Jailed Russian politician Alexei Navalny has been tracked down to one of the country’s toughest prisons, after supporters lost touch with him for more than two weeks.
Mr Navalny – seen as a leader for those in Russia who oppose President Vladimir Putin – is in the IK-3 prison in Kharp, about 1,200 miles (1,900km) northeast of Moscow and north of the Arctic Circle, his spokeswoman said.
Known as the Polar Wolf colony, the prison is where those convicted of the most serious crimes are kept, with harsh winters and temperatures expected to soon drop to -28C.
It was founded as part of what was once the gulag system of forced Soviet labour camps, according to the Moskovsky Komsomolets newspaper.
“This prison will be much worse than the one that was before,” spokeswoman Kira Yarmysh said, referring to Mr Navalny’s previous prison 145 miles (235km) east of Moscow.
“They are trying to make his life as unbearable as it possibly can be,” she added.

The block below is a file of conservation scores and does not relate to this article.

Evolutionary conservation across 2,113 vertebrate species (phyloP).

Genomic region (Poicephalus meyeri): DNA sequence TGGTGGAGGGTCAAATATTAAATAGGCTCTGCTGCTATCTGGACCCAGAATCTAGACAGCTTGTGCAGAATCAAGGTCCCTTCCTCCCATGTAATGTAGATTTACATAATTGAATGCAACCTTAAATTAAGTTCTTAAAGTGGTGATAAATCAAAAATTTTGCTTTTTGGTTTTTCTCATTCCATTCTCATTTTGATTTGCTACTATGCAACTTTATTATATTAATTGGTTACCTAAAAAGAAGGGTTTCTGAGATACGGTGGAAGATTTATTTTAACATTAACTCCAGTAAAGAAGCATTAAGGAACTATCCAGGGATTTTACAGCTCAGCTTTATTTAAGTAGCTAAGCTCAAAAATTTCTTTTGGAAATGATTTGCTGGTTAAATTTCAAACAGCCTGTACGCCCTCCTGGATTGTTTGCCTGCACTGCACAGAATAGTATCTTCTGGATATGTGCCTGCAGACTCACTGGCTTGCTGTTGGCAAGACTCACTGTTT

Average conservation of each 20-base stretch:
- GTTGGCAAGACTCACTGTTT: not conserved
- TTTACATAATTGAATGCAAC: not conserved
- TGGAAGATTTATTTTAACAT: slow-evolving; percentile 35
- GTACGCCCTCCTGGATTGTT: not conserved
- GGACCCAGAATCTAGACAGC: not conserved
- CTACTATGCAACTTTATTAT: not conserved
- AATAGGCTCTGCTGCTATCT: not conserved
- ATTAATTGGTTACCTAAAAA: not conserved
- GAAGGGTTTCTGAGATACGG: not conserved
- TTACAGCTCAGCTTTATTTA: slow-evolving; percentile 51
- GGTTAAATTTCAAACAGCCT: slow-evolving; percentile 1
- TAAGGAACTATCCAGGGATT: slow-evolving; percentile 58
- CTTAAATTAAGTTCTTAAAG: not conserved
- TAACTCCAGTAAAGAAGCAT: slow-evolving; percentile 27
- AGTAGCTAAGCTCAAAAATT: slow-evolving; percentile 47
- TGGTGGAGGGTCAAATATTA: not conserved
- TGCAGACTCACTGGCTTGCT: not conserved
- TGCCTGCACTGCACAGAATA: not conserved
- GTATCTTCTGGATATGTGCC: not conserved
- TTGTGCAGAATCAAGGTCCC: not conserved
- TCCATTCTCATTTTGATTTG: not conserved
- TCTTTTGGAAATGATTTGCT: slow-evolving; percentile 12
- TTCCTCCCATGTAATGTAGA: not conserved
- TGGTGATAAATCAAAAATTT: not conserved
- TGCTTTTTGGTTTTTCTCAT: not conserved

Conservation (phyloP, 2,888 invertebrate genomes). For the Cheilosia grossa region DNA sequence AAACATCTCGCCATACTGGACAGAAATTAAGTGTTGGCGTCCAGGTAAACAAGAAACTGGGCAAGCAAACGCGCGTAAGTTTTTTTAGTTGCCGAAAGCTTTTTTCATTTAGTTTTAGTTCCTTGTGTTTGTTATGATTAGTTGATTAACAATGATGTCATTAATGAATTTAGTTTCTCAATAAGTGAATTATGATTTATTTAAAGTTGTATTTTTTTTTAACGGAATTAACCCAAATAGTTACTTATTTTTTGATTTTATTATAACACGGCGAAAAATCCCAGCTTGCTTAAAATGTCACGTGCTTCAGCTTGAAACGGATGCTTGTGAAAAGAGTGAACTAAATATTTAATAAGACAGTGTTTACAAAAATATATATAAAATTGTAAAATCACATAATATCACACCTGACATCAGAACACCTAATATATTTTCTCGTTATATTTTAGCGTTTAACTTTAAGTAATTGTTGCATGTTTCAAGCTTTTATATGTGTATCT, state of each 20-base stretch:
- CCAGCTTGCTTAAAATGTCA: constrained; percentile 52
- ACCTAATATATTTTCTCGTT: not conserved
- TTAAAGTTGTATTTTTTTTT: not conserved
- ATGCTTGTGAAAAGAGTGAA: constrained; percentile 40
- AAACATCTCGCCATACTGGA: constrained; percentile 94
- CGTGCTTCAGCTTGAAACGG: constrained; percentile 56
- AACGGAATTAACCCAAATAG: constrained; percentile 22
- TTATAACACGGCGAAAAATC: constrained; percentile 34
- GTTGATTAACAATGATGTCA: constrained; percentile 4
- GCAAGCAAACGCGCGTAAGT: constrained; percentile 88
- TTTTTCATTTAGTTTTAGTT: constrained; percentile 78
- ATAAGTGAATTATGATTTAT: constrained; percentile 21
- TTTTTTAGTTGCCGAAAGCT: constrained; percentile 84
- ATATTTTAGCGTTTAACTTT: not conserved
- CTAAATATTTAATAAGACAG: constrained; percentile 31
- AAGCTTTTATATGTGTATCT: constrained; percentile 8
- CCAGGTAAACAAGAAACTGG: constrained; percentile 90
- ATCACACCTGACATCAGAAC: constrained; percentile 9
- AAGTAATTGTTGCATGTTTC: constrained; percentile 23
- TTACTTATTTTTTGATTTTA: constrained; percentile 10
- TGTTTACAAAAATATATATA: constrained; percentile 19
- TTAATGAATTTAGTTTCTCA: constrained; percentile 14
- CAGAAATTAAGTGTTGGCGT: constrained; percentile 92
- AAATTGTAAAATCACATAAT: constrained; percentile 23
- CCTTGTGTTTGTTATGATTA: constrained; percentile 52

Mr Navalny’s lawyer, Ivan Zhdanov, said supporters of the 47-year-old had sent 618 requests for information on his location and suggested Russian authorities want to isolate him before the election due in March 2024 – which President Putin recently confirmed he would stand in.
As a prisoner, Mr Navalny cannot run for office.
Mr Navalny’s allies, who had already been preparing for his expected transfer to a “special regime” colony – the harshest grade in Russia’s prison system – said he hadn’t been seen since 6 December.
Russian authorities say he is a convicted criminal, though Mr Navalny denies all the charges against him.
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Mr Navalny was praised by Russia’s disparate opposition for returning to the country in 2021 from Germany, where he was treated for what Western tests showed was an attempt to poison him with a nerve agent.
He says he was targeted in Siberia in August 2020 – with novichok, the same substance used in the Salisbury poisonings – but the Kremlin denies trying to kill him and said there is no evidence to support his claims.
His supporters cast him as a future leader of Russia, though it is unclear how much popular support Mr Navalny actually has inside Russia.
The authorities view him and his supporters as extremists, who they say are trying to destabilise Russia, and allege he has links to the Central Intelligence Agency (CIA) in America.
His opposition movement has been outlawed, which has forced many of his followers to flee abroad.